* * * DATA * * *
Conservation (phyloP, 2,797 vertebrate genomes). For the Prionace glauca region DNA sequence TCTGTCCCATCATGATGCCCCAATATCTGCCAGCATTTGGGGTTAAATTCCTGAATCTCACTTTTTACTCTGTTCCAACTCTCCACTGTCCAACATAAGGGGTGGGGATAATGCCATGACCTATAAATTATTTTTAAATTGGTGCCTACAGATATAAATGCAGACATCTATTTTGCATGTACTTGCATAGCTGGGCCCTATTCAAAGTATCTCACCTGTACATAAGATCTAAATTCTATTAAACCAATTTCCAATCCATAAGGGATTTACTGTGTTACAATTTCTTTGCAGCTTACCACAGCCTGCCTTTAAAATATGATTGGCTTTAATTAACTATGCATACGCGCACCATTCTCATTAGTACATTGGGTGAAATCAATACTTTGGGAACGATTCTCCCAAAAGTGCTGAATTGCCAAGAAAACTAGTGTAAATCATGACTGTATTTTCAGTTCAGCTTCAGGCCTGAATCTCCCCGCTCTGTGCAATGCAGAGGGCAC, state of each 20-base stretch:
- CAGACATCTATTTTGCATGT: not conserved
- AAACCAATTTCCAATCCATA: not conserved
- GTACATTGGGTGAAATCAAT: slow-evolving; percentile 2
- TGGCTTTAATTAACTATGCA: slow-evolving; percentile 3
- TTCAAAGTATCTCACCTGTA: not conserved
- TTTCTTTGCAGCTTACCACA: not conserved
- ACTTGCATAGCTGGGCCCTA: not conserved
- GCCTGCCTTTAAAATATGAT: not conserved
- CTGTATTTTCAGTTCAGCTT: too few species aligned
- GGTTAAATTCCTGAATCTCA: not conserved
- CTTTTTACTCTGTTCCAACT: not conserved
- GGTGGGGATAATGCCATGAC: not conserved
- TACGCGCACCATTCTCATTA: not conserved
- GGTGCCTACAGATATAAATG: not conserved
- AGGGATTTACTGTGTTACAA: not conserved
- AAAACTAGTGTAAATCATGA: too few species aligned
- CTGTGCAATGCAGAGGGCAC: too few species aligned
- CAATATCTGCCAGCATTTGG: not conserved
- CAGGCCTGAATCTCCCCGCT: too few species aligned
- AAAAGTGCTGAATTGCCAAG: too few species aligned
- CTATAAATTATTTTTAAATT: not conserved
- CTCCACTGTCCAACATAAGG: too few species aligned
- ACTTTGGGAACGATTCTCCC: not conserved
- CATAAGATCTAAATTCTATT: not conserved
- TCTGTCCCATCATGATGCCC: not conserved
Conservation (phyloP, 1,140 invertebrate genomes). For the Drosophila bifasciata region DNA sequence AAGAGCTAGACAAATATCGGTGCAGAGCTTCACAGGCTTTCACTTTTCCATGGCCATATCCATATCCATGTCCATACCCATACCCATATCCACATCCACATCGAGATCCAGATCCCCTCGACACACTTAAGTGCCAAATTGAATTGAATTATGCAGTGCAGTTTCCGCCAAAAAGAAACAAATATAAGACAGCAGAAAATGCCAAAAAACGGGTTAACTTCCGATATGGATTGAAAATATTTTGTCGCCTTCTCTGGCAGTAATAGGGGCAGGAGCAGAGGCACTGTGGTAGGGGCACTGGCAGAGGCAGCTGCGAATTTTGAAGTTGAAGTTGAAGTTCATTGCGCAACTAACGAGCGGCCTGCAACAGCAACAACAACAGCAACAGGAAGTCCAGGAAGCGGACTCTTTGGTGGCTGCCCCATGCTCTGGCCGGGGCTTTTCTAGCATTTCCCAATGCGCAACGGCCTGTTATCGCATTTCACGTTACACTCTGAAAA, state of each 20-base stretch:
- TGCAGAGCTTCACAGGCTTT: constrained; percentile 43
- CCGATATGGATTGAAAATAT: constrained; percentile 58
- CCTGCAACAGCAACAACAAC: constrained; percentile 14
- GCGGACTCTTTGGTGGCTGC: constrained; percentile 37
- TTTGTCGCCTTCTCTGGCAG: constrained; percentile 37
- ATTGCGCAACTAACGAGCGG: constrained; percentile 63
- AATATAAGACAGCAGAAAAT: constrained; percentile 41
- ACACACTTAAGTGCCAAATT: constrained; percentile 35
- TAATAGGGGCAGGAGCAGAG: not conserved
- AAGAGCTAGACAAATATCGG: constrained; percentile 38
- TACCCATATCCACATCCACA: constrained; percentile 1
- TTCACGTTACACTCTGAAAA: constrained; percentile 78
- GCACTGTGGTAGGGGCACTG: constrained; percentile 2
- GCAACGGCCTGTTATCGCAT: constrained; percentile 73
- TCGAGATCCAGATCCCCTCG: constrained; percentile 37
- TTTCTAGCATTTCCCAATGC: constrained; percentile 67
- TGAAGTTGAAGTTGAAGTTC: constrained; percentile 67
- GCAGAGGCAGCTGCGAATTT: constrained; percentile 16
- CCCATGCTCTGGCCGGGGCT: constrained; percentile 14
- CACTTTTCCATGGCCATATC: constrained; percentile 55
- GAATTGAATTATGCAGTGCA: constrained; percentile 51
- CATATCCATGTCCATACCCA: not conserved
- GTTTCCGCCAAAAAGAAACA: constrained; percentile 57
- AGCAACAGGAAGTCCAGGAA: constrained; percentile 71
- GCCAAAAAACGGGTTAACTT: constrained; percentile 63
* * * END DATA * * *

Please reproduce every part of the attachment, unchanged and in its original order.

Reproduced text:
Conservation (phyloP, 2,797 vertebrate genomes). For the Prionace glauca region DNA sequence TCTGTCCCATCATGATGCCCCAATATCTGCCAGCATTTGGGGTTAAATTCCTGAATCTCACTTTTTACTCTGTTCCAACTCTCCACTGTCCAACATAAGGGGTGGGGATAATGCCATGACCTATAAATTATTTTTAAATTGGTGCCTACAGATATAAATGCAGACATCTATTTTGCATGTACTTGCATAGCTGGGCCCTATTCAAAGTATCTCACCTGTACATAAGATCTAAATTCTATTAAACCAATTTCCAATCCATAAGGGATTTACTGTGTTACAATTTCTTTGCAGCTTACCACAGCCTGCCTTTAAAATATGATTGGCTTTAATTAACTATGCATACGCGCACCATTCTCATTAGTACATTGGGTGAAATCAATACTTTGGGAACGATTCTCCCAAAAGTGCTGAATTGCCAAGAAAACTAGTGTAAATCATGACTGTATTTTCAGTTCAGCTTCAGGCCTGAATCTCCCCGCTCTGTGCAATGCAGAGGGCAC, state of each 20-base stretch:
- CAGACATCTATTTTGCATGT: not conserved
- AAACCAATTTCCAATCCATA: not conserved
- GTACATTGGGTGAAATCAAT: slow-evolving; percentile 2
- TGGCTTTAATTAACTATGCA: slow-evolving; percentile 3
- TTCAAAGTATCTCACCTGTA: not conserved
- TTTCTTTGCAGCTTACCACA: not conserved
- ACTTGCATAGCTGGGCCCTA: not conserved
- GCCTGCCTTTAAAATATGAT: not conserved
- CTGTATTTTCAGTTCAGCTT: too few species aligned
- GGTTAAATTCCTGAATCTCA: not conserved
- CTTTTTACTCTGTTCCAACT: not conserved
- GGTGGGGATAATGCCATGAC: not conserved
- TACGCGCACCATTCTCATTA: not conserved
- GGTGCCTACAGATATAAATG: not conserved
- AGGGATTTACTGTGTTACAA: not conserved
- AAAACTAGTGTAAATCATGA: too few species aligned
- CTGTGCAATGCAGAGGGCAC: too few species aligned
- CAATATCTGCCAGCATTTGG: not conserved
- CAGGCCTGAATCTCCCCGCT: too few species aligned
- AAAAGTGCTGAATTGCCAAG: too few species aligned
- CTATAAATTATTTTTAAATT: not conserved
- CTCCACTGTCCAACATAAGG: too few species aligned
- ACTTTGGGAACGATTCTCCC: not conserved
- CATAAGATCTAAATTCTATT: not conserved
- TCTGTCCCATCATGATGCCC: not conserved
Conservation (phyloP, 1,140 invertebrate genomes). For the Drosophila bifasciata region DNA sequence AAGAGCTAGACAAATATCGGTGCAGAGCTTCACAGGCTTTCACTTTTCCATGGCCATATCCATATCCATGTCCATACCCATACCCATATCCACATCCACATCGAGATCCAGATCCCCTCGACACACTTAAGTGCCAAATTGAATTGAATTATGCAGTGCAGTTTCCGCCAAAAAGAAACAAATATAAGACAGCAGAAAATGCCAAAAAACGGGTTAACTTCCGATATGGATTGAAAATATTTTGTCGCCTTCTCTGGCAGTAATAGGGGCAGGAGCAGAGGCACTGTGGTAGGGGCACTGGCAGAGGCAGCTGCGAATTTTGAAGTTGAAGTTGAAGTTCATTGCGCAACTAACGAGCGGCCTGCAACAGCAACAACAACAGCAACAGGAAGTCCAGGAAGCGGACTCTTTGGTGGCTGCCCCATGCTCTGGCCGGGGCTTTTCTAGCATTTCCCAATGCGCAACGGCCTGTTATCGCATTTCACGTTACACTCTGAAAA, state of each 20-base stretch:
- TGCAGAGCTTCACAGGCTTT: constrained; percentile 43
- CCGATATGGATTGAAAATAT: constrained; percentile 58
- CCTGCAACAGCAACAACAAC: constrained; percentile 14
- GCGGACTCTTTGGTGGCTGC: constrained; percentile 37
- TTTGTCGCCTTCTCTGGCAG: constrained; percentile 37
- ATTGCGCAACTAACGAGCGG: constrained; percentile 63
- AATATAAGACAGCAGAAAAT: constrained; percentile 41
- ACACACTTAAGTGCCAAATT: constrained; percentile 35
- TAATAGGGGCAGGAGCAGAG: not conserved
- AAGAGCTAGACAAATATCGG: constrained; percentile 38
- TACCCATATCCACATCCACA: constrained; percentile 1
- TTCACGTTACACTCTGAAAA: constrained; percentile 78
- GCACTGTGGTAGGGGCACTG: constrained; percentile 2
- GCAACGGCCTGTTATCGCAT: constrained; percentile 73
- TCGAGATCCAGATCCCCTCG: constrained; percentile 37
- TTTCTAGCATTTCCCAATGC: constrained; percentile 67
- TGAAGTTGAAGTTGAAGTTC: constrained; percentile 67
- GCAGAGGCAGCTGCGAATTT: constrained; percentile 16
- CCCATGCTCTGGCCGGGGCT: constrained; percentile 14
- CACTTTTCCATGGCCATATC: constrained; percentile 55
- GAATTGAATTATGCAGTGCA: constrained; percentile 51
- CATATCCATGTCCATACCCA: not conserved
- GTTTCCGCCAAAAAGAAACA: constrained; percentile 57
- AGCAACAGGAAGTCCAGGAA: constrained; percentile 71
- GCCAAAAAACGGGTTAACTT: constrained; percentile 63